‘Cord blood cells are priceless for us’

February 21, 2023
Researcher in lab coat

Cord blood donors help fuel Dr. William Stanford’s research and bring hope to leukemia patients 

When you become a cord blood donor, you never know who you might help. The blood left in the umbilical cord and placenta after a birth is rich in lifesaving stem cells, which can be transplanted to cure blood cancers, life-threatening genetic disorders and more. 

But with donor consent, cord blood donations can also take another meaningful path, through our Cord Blood For Research program. If a donation cannot be banked for transplant, such as when the quantity of stem cells is insufficient, this program can direct it to any of several researchers across the country.  

“Cord blood cells are priceless for us, really, for the type of research that we do,” says Dr. William Stanford, a senior scientist at The Ottawa Hospital and professor at the University of Ottawa.  

“Our own experience, and that of many of our colleagues, is that clinical trials that are being done now would not be in the clinic if it were not for cord blood cells.” 


Register to donate cord blood

The research happening in Dr. Stanford’s lab could one day make all the difference for patients with acute myeloid leukemia — particularly the 30 to 40 per cent of patients whose disease does not respond well to existing chemotherapy. 

The work revolves around a protein called MTF2, which is found in blood cells. 

“What we discovered a few years ago is that leukemia patients who have a normal amount of MTF2 generally survive a much longer time following treatment with chemotherapy,” says Dr. Stanford, who also holds the Canada Research Chair in Integrative Stem Cell Biology.  

“That made us want to try to figure out what’s going on — what MTF2 is controlling.”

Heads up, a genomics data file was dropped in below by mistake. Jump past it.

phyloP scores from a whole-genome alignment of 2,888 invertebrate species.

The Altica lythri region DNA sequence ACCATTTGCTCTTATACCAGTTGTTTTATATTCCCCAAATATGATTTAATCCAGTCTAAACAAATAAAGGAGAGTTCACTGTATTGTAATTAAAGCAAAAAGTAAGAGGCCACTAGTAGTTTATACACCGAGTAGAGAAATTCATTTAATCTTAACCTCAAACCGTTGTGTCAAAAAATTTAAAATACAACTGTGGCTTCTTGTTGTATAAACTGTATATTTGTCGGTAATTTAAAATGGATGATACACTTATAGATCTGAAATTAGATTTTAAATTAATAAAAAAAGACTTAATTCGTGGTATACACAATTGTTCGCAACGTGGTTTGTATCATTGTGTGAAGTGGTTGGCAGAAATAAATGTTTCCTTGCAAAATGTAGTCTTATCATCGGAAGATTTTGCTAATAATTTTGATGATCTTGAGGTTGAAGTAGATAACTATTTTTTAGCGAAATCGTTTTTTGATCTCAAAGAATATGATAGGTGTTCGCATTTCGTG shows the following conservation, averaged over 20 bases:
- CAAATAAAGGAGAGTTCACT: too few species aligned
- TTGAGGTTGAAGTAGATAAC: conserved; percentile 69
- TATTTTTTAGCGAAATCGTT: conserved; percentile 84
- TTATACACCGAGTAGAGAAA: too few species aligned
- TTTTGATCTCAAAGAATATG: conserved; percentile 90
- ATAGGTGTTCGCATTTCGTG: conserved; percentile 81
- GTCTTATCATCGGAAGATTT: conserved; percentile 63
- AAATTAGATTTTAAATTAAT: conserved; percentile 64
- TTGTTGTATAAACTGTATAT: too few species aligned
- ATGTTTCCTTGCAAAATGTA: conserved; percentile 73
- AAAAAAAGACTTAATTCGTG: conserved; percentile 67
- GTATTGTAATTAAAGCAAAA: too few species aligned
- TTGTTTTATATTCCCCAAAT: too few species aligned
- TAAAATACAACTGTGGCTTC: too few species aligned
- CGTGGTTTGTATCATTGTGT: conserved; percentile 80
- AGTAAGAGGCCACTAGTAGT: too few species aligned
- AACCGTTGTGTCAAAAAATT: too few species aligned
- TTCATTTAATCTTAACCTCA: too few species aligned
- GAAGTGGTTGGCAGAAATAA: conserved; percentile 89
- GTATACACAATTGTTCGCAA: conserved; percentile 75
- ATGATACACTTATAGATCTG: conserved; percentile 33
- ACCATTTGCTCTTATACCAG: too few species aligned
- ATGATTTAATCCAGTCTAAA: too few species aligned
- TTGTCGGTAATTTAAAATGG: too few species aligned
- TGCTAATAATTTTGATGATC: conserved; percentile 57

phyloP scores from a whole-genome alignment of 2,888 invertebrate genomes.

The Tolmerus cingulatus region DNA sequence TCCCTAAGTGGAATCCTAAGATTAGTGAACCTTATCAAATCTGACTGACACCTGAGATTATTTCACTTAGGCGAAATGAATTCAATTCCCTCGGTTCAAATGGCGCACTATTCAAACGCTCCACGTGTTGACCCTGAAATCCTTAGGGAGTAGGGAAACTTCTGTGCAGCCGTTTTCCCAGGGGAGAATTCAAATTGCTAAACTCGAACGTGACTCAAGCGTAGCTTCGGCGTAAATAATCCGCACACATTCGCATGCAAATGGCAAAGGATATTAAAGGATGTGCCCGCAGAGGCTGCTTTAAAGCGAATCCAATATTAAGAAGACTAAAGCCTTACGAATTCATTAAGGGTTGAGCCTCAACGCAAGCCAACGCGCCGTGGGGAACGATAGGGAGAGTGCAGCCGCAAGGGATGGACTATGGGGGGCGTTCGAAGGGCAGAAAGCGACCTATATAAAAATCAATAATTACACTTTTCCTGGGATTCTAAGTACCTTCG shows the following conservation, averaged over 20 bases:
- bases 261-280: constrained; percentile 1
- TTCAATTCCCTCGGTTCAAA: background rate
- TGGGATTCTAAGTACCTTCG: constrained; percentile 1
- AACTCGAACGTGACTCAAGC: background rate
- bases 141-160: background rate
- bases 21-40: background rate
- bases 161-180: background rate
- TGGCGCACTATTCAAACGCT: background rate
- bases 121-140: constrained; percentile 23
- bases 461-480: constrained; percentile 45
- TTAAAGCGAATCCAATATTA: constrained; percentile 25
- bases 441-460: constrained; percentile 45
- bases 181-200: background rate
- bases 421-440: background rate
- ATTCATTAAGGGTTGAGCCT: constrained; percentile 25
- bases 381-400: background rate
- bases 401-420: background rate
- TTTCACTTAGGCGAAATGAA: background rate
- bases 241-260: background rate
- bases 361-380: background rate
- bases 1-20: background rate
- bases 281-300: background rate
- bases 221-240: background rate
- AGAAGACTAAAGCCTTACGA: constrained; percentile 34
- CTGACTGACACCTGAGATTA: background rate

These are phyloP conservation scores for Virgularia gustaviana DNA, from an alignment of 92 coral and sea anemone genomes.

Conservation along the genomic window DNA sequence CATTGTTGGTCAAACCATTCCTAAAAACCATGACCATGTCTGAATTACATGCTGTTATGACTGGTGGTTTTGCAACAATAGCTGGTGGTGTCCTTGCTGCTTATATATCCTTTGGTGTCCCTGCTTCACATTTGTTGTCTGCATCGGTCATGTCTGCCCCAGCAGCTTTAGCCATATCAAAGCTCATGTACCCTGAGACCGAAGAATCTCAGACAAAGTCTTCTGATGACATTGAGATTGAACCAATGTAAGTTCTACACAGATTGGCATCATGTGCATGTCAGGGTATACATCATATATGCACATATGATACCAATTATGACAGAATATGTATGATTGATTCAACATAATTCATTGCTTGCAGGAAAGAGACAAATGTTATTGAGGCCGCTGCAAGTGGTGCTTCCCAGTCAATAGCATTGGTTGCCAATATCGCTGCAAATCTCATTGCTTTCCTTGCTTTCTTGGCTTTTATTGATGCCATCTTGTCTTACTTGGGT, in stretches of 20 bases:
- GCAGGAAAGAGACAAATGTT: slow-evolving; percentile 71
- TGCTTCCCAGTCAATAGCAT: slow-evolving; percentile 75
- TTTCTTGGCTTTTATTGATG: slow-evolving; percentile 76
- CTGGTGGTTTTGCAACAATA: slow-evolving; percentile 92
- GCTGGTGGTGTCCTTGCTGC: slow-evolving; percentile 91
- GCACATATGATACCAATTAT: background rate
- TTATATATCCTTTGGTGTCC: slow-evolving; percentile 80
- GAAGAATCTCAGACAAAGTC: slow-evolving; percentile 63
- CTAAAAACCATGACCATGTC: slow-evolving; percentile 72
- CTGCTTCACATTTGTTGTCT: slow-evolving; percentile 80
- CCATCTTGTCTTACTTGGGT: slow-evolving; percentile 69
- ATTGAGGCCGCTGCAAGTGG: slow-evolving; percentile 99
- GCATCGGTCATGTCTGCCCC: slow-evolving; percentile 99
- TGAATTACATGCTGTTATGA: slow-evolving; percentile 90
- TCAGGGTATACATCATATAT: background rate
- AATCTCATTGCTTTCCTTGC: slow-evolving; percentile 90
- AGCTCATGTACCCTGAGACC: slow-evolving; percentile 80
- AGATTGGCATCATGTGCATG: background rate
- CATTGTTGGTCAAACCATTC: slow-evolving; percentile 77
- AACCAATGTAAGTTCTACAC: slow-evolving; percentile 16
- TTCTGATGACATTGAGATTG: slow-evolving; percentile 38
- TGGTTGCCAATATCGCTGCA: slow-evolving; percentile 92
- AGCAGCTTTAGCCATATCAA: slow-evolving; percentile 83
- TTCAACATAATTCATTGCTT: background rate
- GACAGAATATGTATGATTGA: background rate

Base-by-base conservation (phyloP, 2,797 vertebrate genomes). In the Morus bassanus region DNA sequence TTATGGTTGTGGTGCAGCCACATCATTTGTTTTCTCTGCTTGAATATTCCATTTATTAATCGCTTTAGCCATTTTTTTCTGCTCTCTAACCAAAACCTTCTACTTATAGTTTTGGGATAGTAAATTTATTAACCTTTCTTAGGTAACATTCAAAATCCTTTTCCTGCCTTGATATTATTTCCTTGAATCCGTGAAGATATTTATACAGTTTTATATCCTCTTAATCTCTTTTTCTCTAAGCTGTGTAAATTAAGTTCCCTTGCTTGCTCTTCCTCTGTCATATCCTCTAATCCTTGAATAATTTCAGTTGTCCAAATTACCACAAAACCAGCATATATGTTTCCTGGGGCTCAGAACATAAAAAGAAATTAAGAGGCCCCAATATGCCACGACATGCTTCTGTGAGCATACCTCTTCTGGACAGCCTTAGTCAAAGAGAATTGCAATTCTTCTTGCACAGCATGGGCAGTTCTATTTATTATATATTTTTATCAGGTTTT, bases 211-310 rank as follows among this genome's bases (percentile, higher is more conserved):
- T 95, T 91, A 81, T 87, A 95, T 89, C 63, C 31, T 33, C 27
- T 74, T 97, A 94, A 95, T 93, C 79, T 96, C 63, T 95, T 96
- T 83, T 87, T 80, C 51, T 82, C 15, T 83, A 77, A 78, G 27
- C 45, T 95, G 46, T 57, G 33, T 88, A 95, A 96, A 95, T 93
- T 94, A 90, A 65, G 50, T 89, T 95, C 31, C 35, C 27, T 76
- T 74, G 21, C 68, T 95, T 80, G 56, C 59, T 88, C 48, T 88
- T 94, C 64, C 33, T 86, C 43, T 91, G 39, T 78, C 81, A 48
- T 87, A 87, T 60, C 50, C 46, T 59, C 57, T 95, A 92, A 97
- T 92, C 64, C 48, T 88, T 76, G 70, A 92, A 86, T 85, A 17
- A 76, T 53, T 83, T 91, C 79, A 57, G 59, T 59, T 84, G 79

Cord blood cells help advance understanding 

In their search for answers, Dr. Stanford and his colleagues have used laboratory techniques to turn off production of MTF2 in cord blood stem cells. They have used those treated cells in experiments with mice, and also used insights from that work to develop experiments using leukemia cells from human patients.  

In short, they’ve found that MTF2 controls “a lot,” says Dr. Stanford. 

"Clinical trials that are being done now would not be in the clinic if it were not for cord blood cells” Dr. William Stanford, senior scientist, The Ottawa Hospital 

For example, MTF2 plays a vital role in regulating cell survival versus death following DNA-damaging chemotherapy. When blood cells have normal levels of MTF2, they die when exposed to that chemotherapy. But when MTF2 is lacking, the cells repair themselves and continue replicating.  

Not only do the cancer cells survive, they proliferate and wreak even greater havoc.  

“Unfortunately, when a cell has been given chemotherapy and it repairs itself, it adds more mutations in the process. And then the cancer is even worse than it was before chemotherapy,” Dr. Stanford explains.  

Research at computer in a lab
Dr. William Stanford, seen here in his lab at The Ottawa Hospital, uses cord blood stem cells from donors for research he hopes will lead to better therapies for leukemia.

Unlocking the mysteries of MTF2 

In digging deeply into the role of the MTF2 protein, Dr. Stanford and his colleagues have discovered important connections with other proteins: in particular, one called MDM2 and another called P53. 

They’ve found that when blood cells are low in MTF2, they are also high in MDM2, because a particular gene is abnormally activated. And in turn, high levels of MDM2 are associated with low levels of P53.  

That last fact was striking, because leukemia patients with a mutation in the gene that controls production of P53 were already known to be at high risk.